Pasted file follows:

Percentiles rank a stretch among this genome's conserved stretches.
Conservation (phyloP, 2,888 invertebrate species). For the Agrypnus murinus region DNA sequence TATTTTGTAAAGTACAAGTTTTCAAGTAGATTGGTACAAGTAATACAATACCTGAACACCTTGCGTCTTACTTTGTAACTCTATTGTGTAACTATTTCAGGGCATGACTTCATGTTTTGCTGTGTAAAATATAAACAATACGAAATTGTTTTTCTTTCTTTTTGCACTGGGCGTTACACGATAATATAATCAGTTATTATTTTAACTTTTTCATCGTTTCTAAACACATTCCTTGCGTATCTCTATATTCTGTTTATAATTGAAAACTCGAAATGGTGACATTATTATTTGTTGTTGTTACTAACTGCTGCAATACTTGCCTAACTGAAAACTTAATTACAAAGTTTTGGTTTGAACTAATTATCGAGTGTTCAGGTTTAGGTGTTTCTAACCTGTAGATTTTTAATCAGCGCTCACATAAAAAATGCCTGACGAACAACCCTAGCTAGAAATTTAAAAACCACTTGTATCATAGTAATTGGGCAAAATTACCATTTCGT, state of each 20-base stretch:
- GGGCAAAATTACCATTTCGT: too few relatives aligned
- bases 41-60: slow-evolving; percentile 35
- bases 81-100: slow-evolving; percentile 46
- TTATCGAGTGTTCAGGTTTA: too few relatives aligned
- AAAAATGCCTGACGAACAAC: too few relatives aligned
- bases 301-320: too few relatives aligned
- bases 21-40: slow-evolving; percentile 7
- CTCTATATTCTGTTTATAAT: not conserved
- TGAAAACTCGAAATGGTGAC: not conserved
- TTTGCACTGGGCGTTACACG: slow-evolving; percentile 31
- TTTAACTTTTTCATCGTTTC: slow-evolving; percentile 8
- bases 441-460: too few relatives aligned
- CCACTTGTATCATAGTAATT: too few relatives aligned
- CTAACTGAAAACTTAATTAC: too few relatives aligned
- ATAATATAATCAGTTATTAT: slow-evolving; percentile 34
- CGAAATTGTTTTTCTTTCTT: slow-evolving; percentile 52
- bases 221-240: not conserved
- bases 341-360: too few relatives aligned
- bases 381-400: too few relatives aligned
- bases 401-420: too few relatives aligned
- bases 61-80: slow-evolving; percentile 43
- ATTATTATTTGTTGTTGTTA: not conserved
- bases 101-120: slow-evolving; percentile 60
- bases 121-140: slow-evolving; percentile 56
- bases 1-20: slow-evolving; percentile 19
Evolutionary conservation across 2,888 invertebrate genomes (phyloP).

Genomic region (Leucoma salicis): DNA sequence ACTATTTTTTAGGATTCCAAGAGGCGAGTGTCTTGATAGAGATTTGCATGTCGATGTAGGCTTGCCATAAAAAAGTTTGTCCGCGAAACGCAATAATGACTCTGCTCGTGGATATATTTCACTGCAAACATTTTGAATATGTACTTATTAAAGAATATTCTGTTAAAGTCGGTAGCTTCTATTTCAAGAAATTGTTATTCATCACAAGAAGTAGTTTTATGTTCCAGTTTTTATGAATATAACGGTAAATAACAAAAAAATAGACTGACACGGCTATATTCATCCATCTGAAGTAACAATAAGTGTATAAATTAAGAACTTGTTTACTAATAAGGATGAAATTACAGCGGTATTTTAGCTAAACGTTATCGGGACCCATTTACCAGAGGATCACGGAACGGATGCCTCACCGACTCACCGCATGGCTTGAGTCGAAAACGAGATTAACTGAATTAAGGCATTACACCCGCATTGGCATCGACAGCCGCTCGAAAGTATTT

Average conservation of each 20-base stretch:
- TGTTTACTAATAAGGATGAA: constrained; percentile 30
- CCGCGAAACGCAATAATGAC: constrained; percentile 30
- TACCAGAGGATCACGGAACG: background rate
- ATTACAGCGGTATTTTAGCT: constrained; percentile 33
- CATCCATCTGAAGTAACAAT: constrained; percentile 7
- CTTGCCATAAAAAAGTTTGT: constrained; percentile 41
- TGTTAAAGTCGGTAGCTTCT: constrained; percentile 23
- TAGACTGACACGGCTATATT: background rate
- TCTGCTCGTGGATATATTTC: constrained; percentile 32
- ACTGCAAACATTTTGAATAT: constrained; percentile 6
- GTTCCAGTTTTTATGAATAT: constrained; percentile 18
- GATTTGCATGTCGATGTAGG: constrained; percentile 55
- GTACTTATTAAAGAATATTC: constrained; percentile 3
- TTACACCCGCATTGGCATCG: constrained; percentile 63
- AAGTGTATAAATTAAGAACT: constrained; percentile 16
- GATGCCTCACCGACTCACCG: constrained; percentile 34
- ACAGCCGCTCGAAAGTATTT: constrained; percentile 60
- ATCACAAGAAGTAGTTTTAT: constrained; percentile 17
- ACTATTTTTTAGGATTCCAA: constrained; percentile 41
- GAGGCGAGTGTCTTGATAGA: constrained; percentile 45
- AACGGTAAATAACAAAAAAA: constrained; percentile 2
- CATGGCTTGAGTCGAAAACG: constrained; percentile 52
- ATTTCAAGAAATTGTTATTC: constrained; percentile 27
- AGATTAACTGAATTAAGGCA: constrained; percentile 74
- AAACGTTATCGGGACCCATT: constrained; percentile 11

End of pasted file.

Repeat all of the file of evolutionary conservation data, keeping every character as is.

Percentiles rank a stretch among this genome's conserved stretches.
Conservation (phyloP, 2,888 invertebrate species). For the Agrypnus murinus region DNA sequence TATTTTGTAAAGTACAAGTTTTCAAGTAGATTGGTACAAGTAATACAATACCTGAACACCTTGCGTCTTACTTTGTAACTCTATTGTGTAACTATTTCAGGGCATGACTTCATGTTTTGCTGTGTAAAATATAAACAATACGAAATTGTTTTTCTTTCTTTTTGCACTGGGCGTTACACGATAATATAATCAGTTATTATTTTAACTTTTTCATCGTTTCTAAACACATTCCTTGCGTATCTCTATATTCTGTTTATAATTGAAAACTCGAAATGGTGACATTATTATTTGTTGTTGTTACTAACTGCTGCAATACTTGCCTAACTGAAAACTTAATTACAAAGTTTTGGTTTGAACTAATTATCGAGTGTTCAGGTTTAGGTGTTTCTAACCTGTAGATTTTTAATCAGCGCTCACATAAAAAATGCCTGACGAACAACCCTAGCTAGAAATTTAAAAACCACTTGTATCATAGTAATTGGGCAAAATTACCATTTCGT, state of each 20-base stretch:
- GGGCAAAATTACCATTTCGT: too few relatives aligned
- bases 41-60: slow-evolving; percentile 35
- bases 81-100: slow-evolving; percentile 46
- TTATCGAGTGTTCAGGTTTA: too few relatives aligned
- AAAAATGCCTGACGAACAAC: too few relatives aligned
- bases 301-320: too few relatives aligned
- bases 21-40: slow-evolving; percentile 7
- CTCTATATTCTGTTTATAAT: not conserved
- TGAAAACTCGAAATGGTGAC: not conserved
- TTTGCACTGGGCGTTACACG: slow-evolving; percentile 31
- TTTAACTTTTTCATCGTTTC: slow-evolving; percentile 8
- bases 441-460: too few relatives aligned
- CCACTTGTATCATAGTAATT: too few relatives aligned
- CTAACTGAAAACTTAATTAC: too few relatives aligned
- ATAATATAATCAGTTATTAT: slow-evolving; percentile 34
- CGAAATTGTTTTTCTTTCTT: slow-evolving; percentile 52
- bases 221-240: not conserved
- bases 341-360: too few relatives aligned
- bases 381-400: too few relatives aligned
- bases 401-420: too few relatives aligned
- bases 61-80: slow-evolving; percentile 43
- ATTATTATTTGTTGTTGTTA: not conserved
- bases 101-120: slow-evolving; percentile 60
- bases 121-140: slow-evolving; percentile 56
- bases 1-20: slow-evolving; percentile 19
Evolutionary conservation across 2,888 invertebrate genomes (phyloP).

Genomic region (Leucoma salicis): DNA sequence ACTATTTTTTAGGATTCCAAGAGGCGAGTGTCTTGATAGAGATTTGCATGTCGATGTAGGCTTGCCATAAAAAAGTTTGTCCGCGAAACGCAATAATGACTCTGCTCGTGGATATATTTCACTGCAAACATTTTGAATATGTACTTATTAAAGAATATTCTGTTAAAGTCGGTAGCTTCTATTTCAAGAAATTGTTATTCATCACAAGAAGTAGTTTTATGTTCCAGTTTTTATGAATATAACGGTAAATAACAAAAAAATAGACTGACACGGCTATATTCATCCATCTGAAGTAACAATAAGTGTATAAATTAAGAACTTGTTTACTAATAAGGATGAAATTACAGCGGTATTTTAGCTAAACGTTATCGGGACCCATTTACCAGAGGATCACGGAACGGATGCCTCACCGACTCACCGCATGGCTTGAGTCGAAAACGAGATTAACTGAATTAAGGCATTACACCCGCATTGGCATCGACAGCCGCTCGAAAGTATTT

Average conservation of each 20-base stretch:
- TGTTTACTAATAAGGATGAA: constrained; percentile 30
- CCGCGAAACGCAATAATGAC: constrained; percentile 30
- TACCAGAGGATCACGGAACG: background rate
- ATTACAGCGGTATTTTAGCT: constrained; percentile 33
- CATCCATCTGAAGTAACAAT: constrained; percentile 7
- CTTGCCATAAAAAAGTTTGT: constrained; percentile 41
- TGTTAAAGTCGGTAGCTTCT: constrained; percentile 23
- TAGACTGACACGGCTATATT: background rate
- TCTGCTCGTGGATATATTTC: constrained; percentile 32
- ACTGCAAACATTTTGAATAT: constrained; percentile 6
- GTTCCAGTTTTTATGAATAT: constrained; percentile 18
- GATTTGCATGTCGATGTAGG: constrained; percentile 55
- GTACTTATTAAAGAATATTC: constrained; percentile 3
- TTACACCCGCATTGGCATCG: constrained; percentile 63
- AAGTGTATAAATTAAGAACT: constrained; percentile 16
- GATGCCTCACCGACTCACCG: constrained; percentile 34
- ACAGCCGCTCGAAAGTATTT: constrained; percentile 60
- ATCACAAGAAGTAGTTTTAT: constrained; percentile 17
- ACTATTTTTTAGGATTCCAA: constrained; percentile 41
- GAGGCGAGTGTCTTGATAGA: constrained; percentile 45
- AACGGTAAATAACAAAAAAA: constrained; percentile 2
- CATGGCTTGAGTCGAAAACG: constrained; percentile 52
- ATTTCAAGAAATTGTTATTC: constrained; percentile 27
- AGATTAACTGAATTAAGGCA: constrained; percentile 74
- AAACGTTATCGGGACCCATT: constrained; percentile 11